Frasers Property interview

If spaces are not appropriate, companies will have difficulty in attracting and retaining people – Frasers Property interview

In the latest interview of our Southern Powerhouse series, Rupert Batho, commercial director of Frasers Property UK, discusses the importance of creating work spaces that are effective for businesses and their employees, and how we can do more to help the environment and utilise the land we have available.

It’s often said that there is a shortage of development opportunities in the southern region attributed to a lack of land availability but Rupert Batho, commercial director of Frasers Property UK, isn’t of the same voice.

“There’s the old adage that ‘they don’t make land any more’, and you always hear the complaint that there is not enough of it, that the shortage is reflected by how much it costs, and that the consequence is a stifling of economic progress,” he says.

Taking an holistic view

“But we take a more holistic point of view. Yes, the supply is restricted and you have to compete for it, but I get the feeling that things are broadly balanced; in some places there is over-supply and in others under-supply. There is not much office space being developed for example, but that’s not a land issue; it’s economic uncertainty and changing working practices. Land allocation put in place by local authorities through zoning works quite well.”

“It’s not about providing more offices, industrial or retail space, but a question of providing better space. Transport, accessibility, and IT infrastructure are far more important to occupiers than simply having more space to choose from. Workspace has to be agile to respond to changes in the way that businesses use space. Particularly in the office sector, what’s needed is better quality buildings able to accommodate high density and fluidity of use.”

“Twenty years ago, each person had the equivalent of about 150 sq. ft, but now they have about 80 sq. ft,” observes Batho. “The intensity of use has almost doubled, so two companies could occupy the same amount of space as one. Desks are smaller because IT is more compact, and more people can be accommodated by the same space with agile working policies and a more fluid, nomadic workforce.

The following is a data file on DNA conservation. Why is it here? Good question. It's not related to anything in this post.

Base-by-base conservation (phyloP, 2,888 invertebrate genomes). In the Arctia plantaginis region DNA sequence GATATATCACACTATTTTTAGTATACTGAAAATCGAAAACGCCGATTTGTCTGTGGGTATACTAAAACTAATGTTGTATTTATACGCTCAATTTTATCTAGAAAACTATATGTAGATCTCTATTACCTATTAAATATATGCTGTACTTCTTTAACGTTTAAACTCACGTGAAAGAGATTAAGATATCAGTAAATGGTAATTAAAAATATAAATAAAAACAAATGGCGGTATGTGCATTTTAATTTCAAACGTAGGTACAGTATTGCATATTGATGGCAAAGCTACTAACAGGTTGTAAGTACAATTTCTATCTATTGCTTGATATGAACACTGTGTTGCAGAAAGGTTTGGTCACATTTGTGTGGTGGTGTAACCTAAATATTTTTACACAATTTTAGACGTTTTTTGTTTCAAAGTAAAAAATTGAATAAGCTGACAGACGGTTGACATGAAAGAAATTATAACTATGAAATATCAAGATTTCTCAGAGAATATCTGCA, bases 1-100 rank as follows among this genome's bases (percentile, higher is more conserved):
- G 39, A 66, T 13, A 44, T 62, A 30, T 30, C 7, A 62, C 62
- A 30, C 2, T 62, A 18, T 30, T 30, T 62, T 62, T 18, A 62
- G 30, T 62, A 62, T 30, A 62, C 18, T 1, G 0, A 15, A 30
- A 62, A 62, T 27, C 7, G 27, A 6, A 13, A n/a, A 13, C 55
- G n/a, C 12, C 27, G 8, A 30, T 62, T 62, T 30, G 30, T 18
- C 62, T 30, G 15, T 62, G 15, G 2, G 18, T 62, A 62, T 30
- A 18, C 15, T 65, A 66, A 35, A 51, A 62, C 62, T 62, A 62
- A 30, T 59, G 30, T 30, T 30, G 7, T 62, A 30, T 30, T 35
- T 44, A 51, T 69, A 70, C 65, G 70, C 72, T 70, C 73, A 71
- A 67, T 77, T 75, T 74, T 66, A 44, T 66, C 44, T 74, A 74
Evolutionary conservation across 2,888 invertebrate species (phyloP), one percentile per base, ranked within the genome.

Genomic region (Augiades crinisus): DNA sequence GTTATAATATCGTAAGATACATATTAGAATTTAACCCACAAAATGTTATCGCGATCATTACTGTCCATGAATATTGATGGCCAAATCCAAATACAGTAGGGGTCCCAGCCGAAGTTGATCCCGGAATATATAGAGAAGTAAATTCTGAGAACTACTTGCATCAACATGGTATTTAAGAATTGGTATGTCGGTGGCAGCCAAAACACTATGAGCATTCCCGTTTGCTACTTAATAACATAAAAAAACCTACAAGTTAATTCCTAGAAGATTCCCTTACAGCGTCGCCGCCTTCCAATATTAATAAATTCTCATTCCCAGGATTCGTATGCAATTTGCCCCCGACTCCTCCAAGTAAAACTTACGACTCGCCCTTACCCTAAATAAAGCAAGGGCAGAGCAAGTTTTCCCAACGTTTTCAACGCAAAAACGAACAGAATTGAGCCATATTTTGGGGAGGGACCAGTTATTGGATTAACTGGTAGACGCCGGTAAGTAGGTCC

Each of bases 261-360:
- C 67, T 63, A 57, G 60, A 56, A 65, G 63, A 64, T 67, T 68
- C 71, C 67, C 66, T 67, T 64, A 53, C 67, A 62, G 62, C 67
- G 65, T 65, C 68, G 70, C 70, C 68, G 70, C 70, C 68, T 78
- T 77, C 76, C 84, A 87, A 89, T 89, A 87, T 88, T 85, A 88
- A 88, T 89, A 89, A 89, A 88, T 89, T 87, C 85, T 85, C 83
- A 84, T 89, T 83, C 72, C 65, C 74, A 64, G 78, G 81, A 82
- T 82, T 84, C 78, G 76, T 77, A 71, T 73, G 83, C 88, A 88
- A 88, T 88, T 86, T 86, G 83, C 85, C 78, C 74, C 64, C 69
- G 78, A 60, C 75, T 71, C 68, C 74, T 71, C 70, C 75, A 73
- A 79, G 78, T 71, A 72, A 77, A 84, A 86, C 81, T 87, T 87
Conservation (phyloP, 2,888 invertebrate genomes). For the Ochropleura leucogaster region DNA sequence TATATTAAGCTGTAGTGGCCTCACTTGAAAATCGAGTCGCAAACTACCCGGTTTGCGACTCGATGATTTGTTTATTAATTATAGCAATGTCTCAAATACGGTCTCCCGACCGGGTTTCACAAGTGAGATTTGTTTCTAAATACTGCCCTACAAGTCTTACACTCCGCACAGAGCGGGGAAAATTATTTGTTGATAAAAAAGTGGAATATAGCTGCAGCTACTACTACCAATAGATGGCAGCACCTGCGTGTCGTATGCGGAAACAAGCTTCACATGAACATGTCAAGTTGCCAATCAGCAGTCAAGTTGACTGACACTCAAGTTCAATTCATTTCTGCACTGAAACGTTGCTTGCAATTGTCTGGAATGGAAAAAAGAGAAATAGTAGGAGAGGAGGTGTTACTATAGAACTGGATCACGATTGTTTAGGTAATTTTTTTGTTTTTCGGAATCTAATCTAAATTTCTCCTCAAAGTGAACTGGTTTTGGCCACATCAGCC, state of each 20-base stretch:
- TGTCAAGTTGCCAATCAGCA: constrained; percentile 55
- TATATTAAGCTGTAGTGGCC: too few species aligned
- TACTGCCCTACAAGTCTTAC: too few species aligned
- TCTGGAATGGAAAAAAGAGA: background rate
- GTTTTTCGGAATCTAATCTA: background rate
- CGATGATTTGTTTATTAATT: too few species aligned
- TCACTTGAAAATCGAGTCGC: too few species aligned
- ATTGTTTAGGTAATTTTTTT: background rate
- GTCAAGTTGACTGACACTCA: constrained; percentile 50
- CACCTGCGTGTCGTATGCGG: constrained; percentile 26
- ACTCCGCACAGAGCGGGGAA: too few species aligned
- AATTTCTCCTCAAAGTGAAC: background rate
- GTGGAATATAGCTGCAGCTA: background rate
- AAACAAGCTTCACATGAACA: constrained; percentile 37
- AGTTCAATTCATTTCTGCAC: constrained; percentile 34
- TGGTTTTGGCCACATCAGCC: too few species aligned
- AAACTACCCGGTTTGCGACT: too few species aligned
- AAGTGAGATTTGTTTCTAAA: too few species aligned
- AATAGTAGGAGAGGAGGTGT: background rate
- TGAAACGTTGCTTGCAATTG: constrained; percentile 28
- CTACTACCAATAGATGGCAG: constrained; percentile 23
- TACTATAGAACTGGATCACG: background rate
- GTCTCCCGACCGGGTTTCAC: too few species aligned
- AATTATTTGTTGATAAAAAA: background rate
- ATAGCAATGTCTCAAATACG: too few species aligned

Energy efficient buildings are essential

“Buildings will need to become increasingly more energy-efficient,” adds Batho, “ because occupiers are now really sensitive to issues such as consumption and carbon footprint, and want the property they occupy to reflect their environmental credentials. It’s also a reaction to the expectation of young people entering the workplace. Developers and business owners have a responsibility to ensure that what we put into buildings is appropriate, talking to the occupiers so that we don’t operate in isolation but to ensure that there is a circular conversation.

“Using less energy is an absolute, as is creating interesting spaces that make people feel good about the place that they spend so much time in. If those spaces are not appropriate, companies will have difficulty in attracting and retaining people, so again it’s a circular debate. If I was an occupier, why would I go somewhere where I couldn’t attract and retain good staff? And if you have high staff turnover or low wellbeing, how does that help productivity and a company’s competitive position?”

The solution is broader than just having energy-efficient buildings, of course. It’s the bigger idea of ‘place’ and having features that will attract people to work there. At Winnersh Triangle business park, for example, Frasers Property are investing £6 million over three years into improving the infrastructure.

If spaces are not appropriate, companies will have difficulty in attracting and retaining people. If I was an occupier, why would I go somewhere where I couldn’t attract and retain good staff?

“At 1.5 million sq. ft, this park has the population equivalent of a small town, so it needs appropriate facilities,” says Batho. “We’re working on landscaping, amenities and sports facilities. There will be cycle hubs, sports pitches, urban gardens, and even beehives. We have activities such as language workshops, financial advice sessions, flower arranging demonstrations, and Pilates classes.”

About 13% of those who work at Winnersh Triangle come via the station, which was built in the 1980s to serve the growing park. “That doesn’t seem that huge a number, but it equates to hundreds of cars not coming here on a daily basis,” explains Batho.